Saturday, May 8, 2010
Shocking as it is, I did not know until recently that Mother's Day began as an act of defiance. The defiance of a woman unwilling to accept the conditions imposed upon her by war.
When Julia Ward Howe proposed "A Mother's Day For Peace," it was as an activist and a feminist. Below is her original proclamation. But her mission was co-opted and her daughter, Anna, later sued florists who "would undermine Mother's Day with their greed." She lost. And Mother's Day has blossomed into a billion dollar industry.
Today there is war. There are mothers without health care. Without jobs. Without education. Without the assistance that might support their considerable roles in the shaping of our nation.
As I have undertaken to write a memoir about my relationship with my own mother, I have begun to investigate her life. What I have discovered has enlightened me. There is so much I don't know. That I may never know. Like mother's day itself, she is revealed by her history.
Of course, she would have a regular hissy fit had I not sent a card and a gift. She would be hurt. Would feel left out. But I would tell her that I am for peace, lets not fight. Lets just talk. Tell me a story Mom. Tell me about your life.
Mother's Day Proclamation – 1870
-- Julia Ward Howe
Arise, all women who have hearts!
Whether your baptism be of water or of tears!
"We will not have questions answered by irrelevant agencies,
Our husbands will not come to us, reeking with carnage,
For caresses and applause.
Our sons shall not be taken from us to unlearn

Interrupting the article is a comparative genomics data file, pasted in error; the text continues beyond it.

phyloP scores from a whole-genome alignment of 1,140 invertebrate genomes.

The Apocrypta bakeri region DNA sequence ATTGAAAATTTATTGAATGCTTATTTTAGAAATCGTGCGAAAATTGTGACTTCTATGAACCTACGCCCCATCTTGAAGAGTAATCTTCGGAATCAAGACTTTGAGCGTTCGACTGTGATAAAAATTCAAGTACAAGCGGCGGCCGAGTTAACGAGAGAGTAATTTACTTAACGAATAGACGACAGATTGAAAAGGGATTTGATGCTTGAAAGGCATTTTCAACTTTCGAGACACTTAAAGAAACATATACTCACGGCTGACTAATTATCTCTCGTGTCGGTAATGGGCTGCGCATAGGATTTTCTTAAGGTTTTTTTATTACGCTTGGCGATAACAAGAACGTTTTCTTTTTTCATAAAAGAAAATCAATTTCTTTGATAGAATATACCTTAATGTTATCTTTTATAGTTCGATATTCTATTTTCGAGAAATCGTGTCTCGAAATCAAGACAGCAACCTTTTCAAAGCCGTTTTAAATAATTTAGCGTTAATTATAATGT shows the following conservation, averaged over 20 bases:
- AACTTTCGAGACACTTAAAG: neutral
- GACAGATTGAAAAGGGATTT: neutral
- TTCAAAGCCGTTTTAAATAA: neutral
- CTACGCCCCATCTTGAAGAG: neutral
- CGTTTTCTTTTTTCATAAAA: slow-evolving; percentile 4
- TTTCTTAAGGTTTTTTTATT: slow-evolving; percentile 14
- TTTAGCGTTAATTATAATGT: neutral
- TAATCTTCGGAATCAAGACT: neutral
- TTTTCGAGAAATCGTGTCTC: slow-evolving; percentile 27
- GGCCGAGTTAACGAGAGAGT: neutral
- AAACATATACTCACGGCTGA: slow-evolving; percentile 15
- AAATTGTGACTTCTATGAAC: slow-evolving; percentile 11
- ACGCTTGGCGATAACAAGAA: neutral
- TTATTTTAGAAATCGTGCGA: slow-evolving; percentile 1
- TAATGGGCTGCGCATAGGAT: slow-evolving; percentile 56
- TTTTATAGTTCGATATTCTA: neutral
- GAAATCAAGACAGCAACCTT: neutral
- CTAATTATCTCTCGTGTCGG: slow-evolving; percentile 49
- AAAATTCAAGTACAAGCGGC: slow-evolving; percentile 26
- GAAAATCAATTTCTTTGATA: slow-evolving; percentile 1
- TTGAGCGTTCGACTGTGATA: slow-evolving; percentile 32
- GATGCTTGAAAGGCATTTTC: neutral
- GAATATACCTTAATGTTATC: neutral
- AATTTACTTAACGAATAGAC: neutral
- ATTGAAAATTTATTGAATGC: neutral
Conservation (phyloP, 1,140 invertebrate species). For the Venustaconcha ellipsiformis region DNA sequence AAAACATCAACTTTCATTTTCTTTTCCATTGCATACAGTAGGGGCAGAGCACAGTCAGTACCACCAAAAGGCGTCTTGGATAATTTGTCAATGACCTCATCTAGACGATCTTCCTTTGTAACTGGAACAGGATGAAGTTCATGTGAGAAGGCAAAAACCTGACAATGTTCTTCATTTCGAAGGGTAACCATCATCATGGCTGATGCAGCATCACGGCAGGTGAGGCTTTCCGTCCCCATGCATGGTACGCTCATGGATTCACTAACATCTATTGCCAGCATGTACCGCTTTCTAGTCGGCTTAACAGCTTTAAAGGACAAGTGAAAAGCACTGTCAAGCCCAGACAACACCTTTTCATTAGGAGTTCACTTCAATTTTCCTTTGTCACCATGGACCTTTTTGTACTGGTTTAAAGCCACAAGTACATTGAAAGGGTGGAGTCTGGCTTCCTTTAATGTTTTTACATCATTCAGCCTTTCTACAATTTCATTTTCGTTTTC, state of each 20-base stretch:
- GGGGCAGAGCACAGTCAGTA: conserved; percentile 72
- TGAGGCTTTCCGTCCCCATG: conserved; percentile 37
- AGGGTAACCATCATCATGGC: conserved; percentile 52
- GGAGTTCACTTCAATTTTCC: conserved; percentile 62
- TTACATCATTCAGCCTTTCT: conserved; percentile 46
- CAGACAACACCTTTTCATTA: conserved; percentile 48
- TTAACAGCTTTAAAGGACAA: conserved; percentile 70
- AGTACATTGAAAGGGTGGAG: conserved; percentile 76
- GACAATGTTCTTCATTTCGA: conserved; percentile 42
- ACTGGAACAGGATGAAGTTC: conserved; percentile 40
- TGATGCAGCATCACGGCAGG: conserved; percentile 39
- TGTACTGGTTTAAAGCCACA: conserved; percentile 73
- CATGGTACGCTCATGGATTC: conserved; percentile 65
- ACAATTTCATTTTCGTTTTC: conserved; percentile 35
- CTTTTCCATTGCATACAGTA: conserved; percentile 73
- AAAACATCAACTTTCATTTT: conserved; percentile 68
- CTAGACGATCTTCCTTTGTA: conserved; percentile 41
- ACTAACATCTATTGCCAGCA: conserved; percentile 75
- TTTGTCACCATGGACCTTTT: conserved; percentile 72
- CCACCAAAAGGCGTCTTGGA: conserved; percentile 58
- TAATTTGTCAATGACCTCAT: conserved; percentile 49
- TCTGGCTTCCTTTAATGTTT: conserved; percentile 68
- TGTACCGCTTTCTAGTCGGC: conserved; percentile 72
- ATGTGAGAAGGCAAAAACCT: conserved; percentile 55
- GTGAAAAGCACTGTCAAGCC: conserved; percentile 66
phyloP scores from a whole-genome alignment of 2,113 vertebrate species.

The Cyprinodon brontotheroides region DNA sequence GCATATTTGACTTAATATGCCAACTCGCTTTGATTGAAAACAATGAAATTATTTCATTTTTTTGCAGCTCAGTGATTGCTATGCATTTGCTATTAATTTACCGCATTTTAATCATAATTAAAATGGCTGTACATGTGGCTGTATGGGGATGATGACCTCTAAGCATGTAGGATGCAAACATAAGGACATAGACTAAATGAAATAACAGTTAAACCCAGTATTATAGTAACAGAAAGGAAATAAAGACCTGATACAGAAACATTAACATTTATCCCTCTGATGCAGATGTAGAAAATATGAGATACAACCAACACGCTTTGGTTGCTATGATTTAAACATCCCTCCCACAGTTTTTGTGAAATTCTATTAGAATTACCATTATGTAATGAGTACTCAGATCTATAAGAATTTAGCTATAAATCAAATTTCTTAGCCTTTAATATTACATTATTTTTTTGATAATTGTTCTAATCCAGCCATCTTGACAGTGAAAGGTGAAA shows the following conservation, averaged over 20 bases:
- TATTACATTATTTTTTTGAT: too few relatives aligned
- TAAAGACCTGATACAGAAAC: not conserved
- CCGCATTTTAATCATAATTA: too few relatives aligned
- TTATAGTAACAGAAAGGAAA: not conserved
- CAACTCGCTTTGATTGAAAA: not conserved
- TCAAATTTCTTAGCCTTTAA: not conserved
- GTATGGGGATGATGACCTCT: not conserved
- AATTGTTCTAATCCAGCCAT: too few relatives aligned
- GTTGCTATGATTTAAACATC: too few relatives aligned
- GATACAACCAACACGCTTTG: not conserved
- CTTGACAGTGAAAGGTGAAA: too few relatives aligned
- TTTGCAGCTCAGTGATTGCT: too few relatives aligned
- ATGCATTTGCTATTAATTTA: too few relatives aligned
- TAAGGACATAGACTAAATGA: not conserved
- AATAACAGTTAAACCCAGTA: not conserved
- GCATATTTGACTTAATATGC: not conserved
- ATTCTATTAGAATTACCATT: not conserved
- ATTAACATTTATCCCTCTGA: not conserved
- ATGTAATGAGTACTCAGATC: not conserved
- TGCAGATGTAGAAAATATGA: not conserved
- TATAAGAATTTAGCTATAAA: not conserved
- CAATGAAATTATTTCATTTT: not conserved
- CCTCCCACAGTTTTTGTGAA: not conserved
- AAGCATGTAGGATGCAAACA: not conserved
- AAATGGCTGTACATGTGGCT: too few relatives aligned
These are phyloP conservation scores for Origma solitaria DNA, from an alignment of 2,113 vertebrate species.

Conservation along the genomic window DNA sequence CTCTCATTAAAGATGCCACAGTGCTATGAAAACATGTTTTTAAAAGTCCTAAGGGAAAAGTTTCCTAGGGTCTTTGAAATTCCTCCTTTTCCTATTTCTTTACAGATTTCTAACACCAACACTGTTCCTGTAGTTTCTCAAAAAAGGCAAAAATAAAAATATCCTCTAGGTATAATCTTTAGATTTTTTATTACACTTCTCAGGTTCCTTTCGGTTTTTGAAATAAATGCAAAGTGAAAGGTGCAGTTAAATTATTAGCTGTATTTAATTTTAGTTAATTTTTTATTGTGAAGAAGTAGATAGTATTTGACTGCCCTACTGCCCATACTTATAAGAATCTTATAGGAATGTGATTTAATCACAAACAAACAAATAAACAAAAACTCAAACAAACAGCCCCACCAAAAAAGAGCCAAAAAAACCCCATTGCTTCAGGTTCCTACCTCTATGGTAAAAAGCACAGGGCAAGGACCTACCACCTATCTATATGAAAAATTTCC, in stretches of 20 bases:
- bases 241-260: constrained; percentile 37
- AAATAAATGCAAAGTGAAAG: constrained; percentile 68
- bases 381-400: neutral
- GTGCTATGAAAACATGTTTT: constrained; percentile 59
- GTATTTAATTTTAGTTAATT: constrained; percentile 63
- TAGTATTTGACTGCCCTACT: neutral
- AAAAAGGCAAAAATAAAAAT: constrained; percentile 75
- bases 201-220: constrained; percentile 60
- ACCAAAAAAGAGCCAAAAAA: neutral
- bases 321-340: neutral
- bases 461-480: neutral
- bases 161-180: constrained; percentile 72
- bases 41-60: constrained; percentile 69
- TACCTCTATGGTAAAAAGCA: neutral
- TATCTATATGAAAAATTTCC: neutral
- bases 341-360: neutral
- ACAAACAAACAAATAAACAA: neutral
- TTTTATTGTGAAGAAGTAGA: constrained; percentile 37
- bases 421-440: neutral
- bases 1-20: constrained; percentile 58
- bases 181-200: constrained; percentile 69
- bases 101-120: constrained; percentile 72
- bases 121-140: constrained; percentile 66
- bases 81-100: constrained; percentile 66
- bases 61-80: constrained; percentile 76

All that we have been able to teach them of charity, mercy and patience.
We, the women of one country,
Will be too tender of those of another country
To allow our sons to be trained to injure theirs."
From the bosom of a devastated Earth a voice goes up with
Our own. It says: "Disarm! Disarm!
The sword of murder is not the balance of justice."
Blood does not wipe out dishonor,
Nor violence indicate possession.
As men have often forsaken the plough and the anvil
At the summons of war,
Let women now leave all that may be left of home
For a great and earnest day of counsel.
Let them meet first, as women, to bewail and commemorate the dead.
Let them solemnly take counsel with each other as to the means
Whereby the great human family can live in peace...
Each bearing after his own time the sacred impress,
In the name of womanhood and humanity, I earnestly ask
That a general congress of women without limit of nationality,
May be appointed and held at someplace deemed most convenient
And the earliest period consistent with its objects,
To promote the alliance of the different nationalities,
The amicable settlement of international questions,
The great and general interests of peace.
Howe (1817-1919) was an abolitionist who also worked for disarmament and women’s rights. She was a published poet and co-publisher of the The Commonwealth, an anti-slavery newspaper.